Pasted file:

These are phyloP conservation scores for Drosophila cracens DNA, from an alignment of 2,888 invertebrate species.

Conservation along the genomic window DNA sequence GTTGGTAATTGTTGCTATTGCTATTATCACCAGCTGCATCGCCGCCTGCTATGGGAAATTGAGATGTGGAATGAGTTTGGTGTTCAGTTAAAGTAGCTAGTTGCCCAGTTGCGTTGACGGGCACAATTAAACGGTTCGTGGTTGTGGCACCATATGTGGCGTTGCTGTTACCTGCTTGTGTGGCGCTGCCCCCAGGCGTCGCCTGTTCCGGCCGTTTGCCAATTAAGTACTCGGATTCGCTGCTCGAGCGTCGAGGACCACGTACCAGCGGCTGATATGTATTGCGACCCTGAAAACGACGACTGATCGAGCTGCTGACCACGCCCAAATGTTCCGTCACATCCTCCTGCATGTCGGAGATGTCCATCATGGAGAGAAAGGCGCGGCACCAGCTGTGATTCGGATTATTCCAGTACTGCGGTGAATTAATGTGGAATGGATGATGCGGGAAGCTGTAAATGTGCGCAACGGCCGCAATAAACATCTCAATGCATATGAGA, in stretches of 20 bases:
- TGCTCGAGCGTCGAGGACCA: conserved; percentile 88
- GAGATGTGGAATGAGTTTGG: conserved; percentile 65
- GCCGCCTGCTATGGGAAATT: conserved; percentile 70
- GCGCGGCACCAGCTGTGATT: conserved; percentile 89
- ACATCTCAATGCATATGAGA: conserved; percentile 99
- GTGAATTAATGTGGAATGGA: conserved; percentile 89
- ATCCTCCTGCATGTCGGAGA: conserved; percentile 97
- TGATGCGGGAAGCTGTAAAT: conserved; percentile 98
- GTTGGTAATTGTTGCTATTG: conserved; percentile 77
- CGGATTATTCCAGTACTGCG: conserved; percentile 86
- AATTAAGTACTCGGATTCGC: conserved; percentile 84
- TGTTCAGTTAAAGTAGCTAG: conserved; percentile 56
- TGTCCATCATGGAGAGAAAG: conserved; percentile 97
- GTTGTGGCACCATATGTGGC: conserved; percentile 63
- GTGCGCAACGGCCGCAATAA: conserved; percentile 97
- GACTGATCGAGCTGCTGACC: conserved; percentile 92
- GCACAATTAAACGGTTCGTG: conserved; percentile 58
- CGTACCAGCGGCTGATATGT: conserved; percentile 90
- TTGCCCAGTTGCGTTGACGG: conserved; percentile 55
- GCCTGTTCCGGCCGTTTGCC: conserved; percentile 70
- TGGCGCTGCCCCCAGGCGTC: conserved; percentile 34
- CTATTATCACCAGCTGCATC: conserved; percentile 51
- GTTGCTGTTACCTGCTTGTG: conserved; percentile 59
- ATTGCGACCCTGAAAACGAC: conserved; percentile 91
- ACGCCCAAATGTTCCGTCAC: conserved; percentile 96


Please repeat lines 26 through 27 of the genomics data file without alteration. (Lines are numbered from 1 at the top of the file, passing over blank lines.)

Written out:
- ATTGCGACCCTGAAAACGAC: conserved; percentile 91
- ACGCCCAAATGTTCCGTCAC: conserved; percentile 96